May 5, 2020 - Economy & Business

BuzzFeed News names Mark Schoofs as its new editor-in-chief

Photo: USC Annenberg School for Communication and Journalism via BuzzFeed News

BuzzFeed founder and CEO Jonah Peretti announced Tuesday that Mark Schoofs will be the new editor-in-chief of BuzzFeed News, replacing Ben Smith, who left the company to join the New York Times as a media columnist.

Why it matters: Schoofs is a two-time Pulitzer Prize-winning journalist whose 30-year career has spanned a variety of newsrooms, including the Wall Street Journal, ProPublica and the Village Voice.

  • BuzzFeed hired Schoofs in 2013 to lead its then-new investigative reporting unit.
  • Under his leadership, BuzzFeed's investigative team broke major stories on abuse at America’s largest psychiatric hospital as well as uncovering how one of the U.K.’s largest banks profited by destroying small businesses and selling their assets.

Between the lines: Schoof, who currently serves as a visiting professor at the USC Annenberg School for Communication and Journalism, will continue to serve on the faculty, and he'll build on that relationship as a part of his new role at BuzzFeed.

  • The school will offer one course taught by Schoofs on journalism beginning this fall and another taught by Peretti on internet culture, networks and digital media, according to a statement from BuzzFeed.
  • BuzzFeed News will also create an internship program for USC students.

The big picture: Schoof's hiring comes as BuzzFeed, like other digital media companies, has had to make changes to weather the coronavirus crisis.

  • BuzzFeed said last month it will be imposing a graduated salary reduction for its employees, with top executives taking a 14–25% cut. The plan will be applied to the "majority of the company" throughout April and May, and it will be reevaluated on a monthly basis. Peretti won't be taking compensation. A few employees from BuzzFeed's live Twitter show "AM2DM" were laid off.

What's next: Schoofs begins on May 18 and will be based in Los Angeles.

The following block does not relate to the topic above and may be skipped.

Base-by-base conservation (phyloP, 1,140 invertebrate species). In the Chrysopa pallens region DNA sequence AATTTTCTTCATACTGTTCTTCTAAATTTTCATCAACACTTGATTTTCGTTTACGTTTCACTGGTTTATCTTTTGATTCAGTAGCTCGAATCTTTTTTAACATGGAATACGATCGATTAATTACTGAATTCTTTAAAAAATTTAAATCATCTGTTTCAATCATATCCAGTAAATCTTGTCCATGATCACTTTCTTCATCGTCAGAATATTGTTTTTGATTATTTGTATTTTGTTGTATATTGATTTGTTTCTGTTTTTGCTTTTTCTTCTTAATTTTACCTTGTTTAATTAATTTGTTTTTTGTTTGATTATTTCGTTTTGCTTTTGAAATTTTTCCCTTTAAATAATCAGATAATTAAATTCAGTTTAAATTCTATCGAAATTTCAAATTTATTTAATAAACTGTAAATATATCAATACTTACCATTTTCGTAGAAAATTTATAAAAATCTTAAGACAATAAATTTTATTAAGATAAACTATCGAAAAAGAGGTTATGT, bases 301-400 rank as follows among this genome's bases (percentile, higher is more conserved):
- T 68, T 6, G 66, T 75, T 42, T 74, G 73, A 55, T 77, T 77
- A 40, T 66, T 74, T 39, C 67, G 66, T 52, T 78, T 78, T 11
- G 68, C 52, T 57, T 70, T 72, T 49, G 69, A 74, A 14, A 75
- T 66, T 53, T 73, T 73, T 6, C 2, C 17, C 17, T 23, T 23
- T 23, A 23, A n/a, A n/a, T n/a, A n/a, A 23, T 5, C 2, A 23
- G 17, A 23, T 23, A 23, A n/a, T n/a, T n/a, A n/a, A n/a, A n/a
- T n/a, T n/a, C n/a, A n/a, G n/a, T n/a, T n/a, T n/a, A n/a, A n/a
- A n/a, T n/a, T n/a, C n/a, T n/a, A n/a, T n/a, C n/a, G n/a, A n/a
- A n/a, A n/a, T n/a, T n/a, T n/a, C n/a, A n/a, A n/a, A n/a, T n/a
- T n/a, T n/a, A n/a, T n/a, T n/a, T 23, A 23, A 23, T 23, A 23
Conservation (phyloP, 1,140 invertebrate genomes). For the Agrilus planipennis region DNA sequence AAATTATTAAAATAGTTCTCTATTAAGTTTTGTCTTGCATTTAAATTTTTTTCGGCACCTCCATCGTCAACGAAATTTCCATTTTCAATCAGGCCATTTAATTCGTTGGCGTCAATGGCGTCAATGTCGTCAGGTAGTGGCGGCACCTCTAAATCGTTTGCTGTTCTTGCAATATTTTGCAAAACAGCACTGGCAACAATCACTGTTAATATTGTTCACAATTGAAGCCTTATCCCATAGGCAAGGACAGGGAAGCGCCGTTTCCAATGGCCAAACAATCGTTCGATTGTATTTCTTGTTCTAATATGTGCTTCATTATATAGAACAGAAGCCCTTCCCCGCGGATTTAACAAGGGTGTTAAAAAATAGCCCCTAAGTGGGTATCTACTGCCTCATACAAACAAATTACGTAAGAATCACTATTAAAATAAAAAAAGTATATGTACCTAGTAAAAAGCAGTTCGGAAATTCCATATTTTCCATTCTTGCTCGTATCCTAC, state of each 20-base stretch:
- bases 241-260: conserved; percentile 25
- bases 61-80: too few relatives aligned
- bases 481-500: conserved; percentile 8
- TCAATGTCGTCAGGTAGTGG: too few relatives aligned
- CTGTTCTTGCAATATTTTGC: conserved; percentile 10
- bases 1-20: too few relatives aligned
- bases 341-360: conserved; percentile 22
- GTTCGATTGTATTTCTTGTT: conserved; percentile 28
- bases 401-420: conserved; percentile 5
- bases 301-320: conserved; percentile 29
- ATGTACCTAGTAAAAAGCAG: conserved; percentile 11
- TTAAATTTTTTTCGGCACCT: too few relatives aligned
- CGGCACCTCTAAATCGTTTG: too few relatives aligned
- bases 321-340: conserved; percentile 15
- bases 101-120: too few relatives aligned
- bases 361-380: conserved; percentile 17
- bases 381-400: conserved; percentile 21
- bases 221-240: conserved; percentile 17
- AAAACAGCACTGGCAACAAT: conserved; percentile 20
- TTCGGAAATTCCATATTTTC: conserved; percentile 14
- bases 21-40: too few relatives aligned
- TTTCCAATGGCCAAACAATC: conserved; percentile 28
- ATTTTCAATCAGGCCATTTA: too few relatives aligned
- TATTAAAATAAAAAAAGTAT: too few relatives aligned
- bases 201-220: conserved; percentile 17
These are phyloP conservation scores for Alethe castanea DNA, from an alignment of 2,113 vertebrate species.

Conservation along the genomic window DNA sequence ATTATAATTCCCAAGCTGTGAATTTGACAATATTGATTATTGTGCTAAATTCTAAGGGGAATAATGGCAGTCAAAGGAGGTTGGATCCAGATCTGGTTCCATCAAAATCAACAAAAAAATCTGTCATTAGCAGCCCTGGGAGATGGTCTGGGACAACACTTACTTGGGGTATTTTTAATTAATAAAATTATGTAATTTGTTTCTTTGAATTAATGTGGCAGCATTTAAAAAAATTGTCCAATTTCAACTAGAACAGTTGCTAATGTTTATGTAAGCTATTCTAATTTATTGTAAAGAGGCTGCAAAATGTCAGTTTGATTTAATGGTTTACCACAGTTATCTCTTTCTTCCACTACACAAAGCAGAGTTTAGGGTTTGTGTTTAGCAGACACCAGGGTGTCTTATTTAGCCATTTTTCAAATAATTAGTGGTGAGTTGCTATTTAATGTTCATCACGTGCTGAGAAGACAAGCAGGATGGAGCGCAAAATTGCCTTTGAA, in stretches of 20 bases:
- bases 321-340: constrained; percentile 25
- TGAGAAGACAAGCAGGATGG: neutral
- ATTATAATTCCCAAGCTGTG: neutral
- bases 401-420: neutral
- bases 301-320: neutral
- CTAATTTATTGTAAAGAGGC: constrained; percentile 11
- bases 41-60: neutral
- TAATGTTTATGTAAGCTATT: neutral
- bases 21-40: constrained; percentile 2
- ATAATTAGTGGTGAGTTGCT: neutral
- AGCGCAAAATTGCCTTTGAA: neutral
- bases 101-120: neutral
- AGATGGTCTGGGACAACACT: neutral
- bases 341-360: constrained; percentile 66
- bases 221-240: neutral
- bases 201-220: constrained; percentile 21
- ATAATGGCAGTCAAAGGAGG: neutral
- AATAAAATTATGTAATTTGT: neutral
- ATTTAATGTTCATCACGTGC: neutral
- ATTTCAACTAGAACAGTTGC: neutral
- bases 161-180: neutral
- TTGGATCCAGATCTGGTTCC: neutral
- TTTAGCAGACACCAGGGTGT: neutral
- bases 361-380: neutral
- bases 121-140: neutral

Go deeper: Ben Smith leaving BuzzFeed to take over NYT media column

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Mark Zuckerberg: Social networks should not be "the arbiter of truth"

Photo: Drew Angerer/Getty Images

Facebook CEO Mark Zuckerberg argued on CNBC's "Squawk Box" Thursday that social media platforms should not police political speech, and that "people should be able to see what politicians say.”

Why it matters: Zuckerberg was responding to Twitter's decision this week to fact-check a pair of President Trump's tweets that claimed that mail-in ballots are "substantially fraudulent." Twitter's label, which directs users to "get the facts" about mail-in voting, does not censor Trump's tweets.

House Democrats pull FISA reauthorization bill

Speaker Nancy Pelosi. Photo: Saul Loeb/AFP via Getty Images

House Democrats pulled legislation Thursday that would have renewed expired domestic surveillance laws and strengthened transparency and privacy protections amid broad opposition from President Trump, House GOP leadership and progressive Democrats.

Why it matters: The failure to reauthorize the Foreign Intelligence Surveillance Act (FISA) comes as Trump continues to attack the intelligence community, which he claims abused the law to surveil his 2016 campaign and Trump administration officials.

U.S. GDP drop revised lower to 5% in the first quarter

Data: Bureau of Economic Analysis; Chart: Axios Visuals

The U.S. economy shrunk by an annualized 5% in the first quarter — worse than the initially estimated 4.8% contraction — according to revised figures released by the government on Thursday.

Why it matters: It's the worst quarterly decline since 2008 and shows a huge hit as the economy was just beginning to shut down because of the coronavirus. Economists are bracing for the second quarter's figures to be the worst ever — with some projecting an annualized decline of around 40%.

2 hours ago - Economy & Business